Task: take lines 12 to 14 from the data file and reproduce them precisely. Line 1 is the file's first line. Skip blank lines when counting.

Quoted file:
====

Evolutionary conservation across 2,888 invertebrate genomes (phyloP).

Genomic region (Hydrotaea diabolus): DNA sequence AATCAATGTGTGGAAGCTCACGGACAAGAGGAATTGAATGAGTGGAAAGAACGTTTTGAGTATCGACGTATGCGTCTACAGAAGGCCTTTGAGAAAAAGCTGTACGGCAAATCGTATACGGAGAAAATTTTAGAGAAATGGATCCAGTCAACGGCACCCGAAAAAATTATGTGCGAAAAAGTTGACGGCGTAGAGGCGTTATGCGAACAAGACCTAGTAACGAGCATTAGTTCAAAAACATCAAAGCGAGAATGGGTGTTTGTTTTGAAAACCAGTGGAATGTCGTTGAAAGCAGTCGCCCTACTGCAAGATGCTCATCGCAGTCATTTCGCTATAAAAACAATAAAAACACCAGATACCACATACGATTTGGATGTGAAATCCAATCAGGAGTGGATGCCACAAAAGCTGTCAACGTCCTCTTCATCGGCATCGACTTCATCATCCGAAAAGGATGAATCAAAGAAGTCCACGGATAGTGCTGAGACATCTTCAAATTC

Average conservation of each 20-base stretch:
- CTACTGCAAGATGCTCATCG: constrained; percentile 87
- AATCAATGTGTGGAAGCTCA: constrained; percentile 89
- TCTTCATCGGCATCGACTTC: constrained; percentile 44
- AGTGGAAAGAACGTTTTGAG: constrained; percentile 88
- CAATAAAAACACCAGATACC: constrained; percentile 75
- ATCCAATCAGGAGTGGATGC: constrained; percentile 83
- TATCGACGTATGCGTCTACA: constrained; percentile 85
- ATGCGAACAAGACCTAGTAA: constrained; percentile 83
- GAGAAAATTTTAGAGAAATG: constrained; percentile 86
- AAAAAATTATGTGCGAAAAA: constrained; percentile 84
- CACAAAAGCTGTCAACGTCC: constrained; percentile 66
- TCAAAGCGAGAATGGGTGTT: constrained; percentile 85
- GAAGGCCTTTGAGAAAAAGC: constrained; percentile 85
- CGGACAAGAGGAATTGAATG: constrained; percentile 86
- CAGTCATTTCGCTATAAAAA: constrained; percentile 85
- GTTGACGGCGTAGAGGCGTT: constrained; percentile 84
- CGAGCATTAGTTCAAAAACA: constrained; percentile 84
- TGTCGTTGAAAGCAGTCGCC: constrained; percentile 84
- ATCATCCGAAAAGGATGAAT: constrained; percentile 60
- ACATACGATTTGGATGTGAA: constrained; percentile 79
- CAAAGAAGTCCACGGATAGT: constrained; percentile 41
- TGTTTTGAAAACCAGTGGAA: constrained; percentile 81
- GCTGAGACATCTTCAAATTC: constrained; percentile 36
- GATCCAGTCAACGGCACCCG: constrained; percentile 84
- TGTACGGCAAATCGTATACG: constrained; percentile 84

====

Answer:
- GAGAAAATTTTAGAGAAATG: constrained; percentile 86
- AAAAAATTATGTGCGAAAAA: constrained; percentile 84
- CACAAAAGCTGTCAACGTCC: constrained; percentile 66